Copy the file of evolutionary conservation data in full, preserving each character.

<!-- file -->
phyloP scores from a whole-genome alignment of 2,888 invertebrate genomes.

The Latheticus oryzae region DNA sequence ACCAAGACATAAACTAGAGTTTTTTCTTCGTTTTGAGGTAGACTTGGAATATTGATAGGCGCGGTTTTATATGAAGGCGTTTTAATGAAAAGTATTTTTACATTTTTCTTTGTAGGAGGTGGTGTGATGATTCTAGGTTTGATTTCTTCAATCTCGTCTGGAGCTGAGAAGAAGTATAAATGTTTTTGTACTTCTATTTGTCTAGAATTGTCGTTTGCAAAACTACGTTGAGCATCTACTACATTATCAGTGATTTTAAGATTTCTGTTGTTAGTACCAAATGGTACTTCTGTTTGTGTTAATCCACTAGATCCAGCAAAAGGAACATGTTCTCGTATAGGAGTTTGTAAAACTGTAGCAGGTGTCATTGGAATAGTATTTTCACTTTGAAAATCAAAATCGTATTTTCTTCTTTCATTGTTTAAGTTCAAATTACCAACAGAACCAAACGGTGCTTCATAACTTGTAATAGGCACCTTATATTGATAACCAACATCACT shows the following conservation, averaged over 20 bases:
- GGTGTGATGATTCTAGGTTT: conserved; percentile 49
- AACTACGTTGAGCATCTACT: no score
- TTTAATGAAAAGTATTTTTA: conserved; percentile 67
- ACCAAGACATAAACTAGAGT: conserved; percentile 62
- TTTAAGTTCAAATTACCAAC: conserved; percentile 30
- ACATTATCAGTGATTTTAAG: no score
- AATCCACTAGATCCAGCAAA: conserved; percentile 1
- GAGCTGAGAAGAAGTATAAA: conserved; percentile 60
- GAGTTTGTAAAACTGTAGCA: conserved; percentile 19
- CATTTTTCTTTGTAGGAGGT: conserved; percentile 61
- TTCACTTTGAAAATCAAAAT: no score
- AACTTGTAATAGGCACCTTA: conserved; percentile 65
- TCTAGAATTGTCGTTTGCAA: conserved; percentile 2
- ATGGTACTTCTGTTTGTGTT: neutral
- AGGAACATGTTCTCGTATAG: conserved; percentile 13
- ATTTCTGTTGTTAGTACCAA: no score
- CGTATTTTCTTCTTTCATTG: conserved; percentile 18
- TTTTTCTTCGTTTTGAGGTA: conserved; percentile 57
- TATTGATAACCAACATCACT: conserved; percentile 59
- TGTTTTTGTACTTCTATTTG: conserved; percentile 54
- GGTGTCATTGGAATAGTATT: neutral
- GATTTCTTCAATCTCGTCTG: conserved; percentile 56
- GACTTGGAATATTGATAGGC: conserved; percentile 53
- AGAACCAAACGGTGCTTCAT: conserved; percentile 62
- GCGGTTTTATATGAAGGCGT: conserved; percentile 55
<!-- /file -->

phyloP scores from a whole-genome alignment of 2,888 invertebrate genomes.

The Latheticus oryzae region DNA sequence ACCAAGACATAAACTAGAGTTTTTTCTTCGTTTTGAGGTAGACTTGGAATATTGATAGGCGCGGTTTTATATGAAGGCGTTTTAATGAAAAGTATTTTTACATTTTTCTTTGTAGGAGGTGGTGTGATGATTCTAGGTTTGATTTCTTCAATCTCGTCTGGAGCTGAGAAGAAGTATAAATGTTTTTGTACTTCTATTTGTCTAGAATTGTCGTTTGCAAAACTACGTTGAGCATCTACTACATTATCAGTGATTTTAAGATTTCTGTTGTTAGTACCAAATGGTACTTCTGTTTGTGTTAATCCACTAGATCCAGCAAAAGGAACATGTTCTCGTATAGGAGTTTGTAAAACTGTAGCAGGTGTCATTGGAATAGTATTTTCACTTTGAAAATCAAAATCGTATTTTCTTCTTTCATTGTTTAAGTTCAAATTACCAACAGAACCAAACGGTGCTTCATAACTTGTAATAGGCACCTTATATTGATAACCAACATCACT shows the following conservation, averaged over 20 bases:
- GGTGTGATGATTCTAGGTTT: conserved; percentile 49
- AACTACGTTGAGCATCTACT: no score
- TTTAATGAAAAGTATTTTTA: conserved; percentile 67
- ACCAAGACATAAACTAGAGT: conserved; percentile 62
- TTTAAGTTCAAATTACCAAC: conserved; percentile 30
- ACATTATCAGTGATTTTAAG: no score
- AATCCACTAGATCCAGCAAA: conserved; percentile 1
- GAGCTGAGAAGAAGTATAAA: conserved; percentile 60
- GAGTTTGTAAAACTGTAGCA: conserved; percentile 19
- CATTTTTCTTTGTAGGAGGT: conserved; percentile 61
- TTCACTTTGAAAATCAAAAT: no score
- AACTTGTAATAGGCACCTTA: conserved; percentile 65
- TCTAGAATTGTCGTTTGCAA: conserved; percentile 2
- ATGGTACTTCTGTTTGTGTT: neutral
- AGGAACATGTTCTCGTATAG: conserved; percentile 13
- ATTTCTGTTGTTAGTACCAA: no score
- CGTATTTTCTTCTTTCATTG: conserved; percentile 18
- TTTTTCTTCGTTTTGAGGTA: conserved; percentile 57
- TATTGATAACCAACATCACT: conserved; percentile 59
- TGTTTTTGTACTTCTATTTG: conserved; percentile 54
- GGTGTCATTGGAATAGTATT: neutral
- GATTTCTTCAATCTCGTCTG: conserved; percentile 56
- GACTTGGAATATTGATAGGC: conserved; percentile 53
- AGAACCAAACGGTGCTTCAT: conserved; percentile 62
- GCGGTTTTATATGAAGGCGT: conserved; percentile 55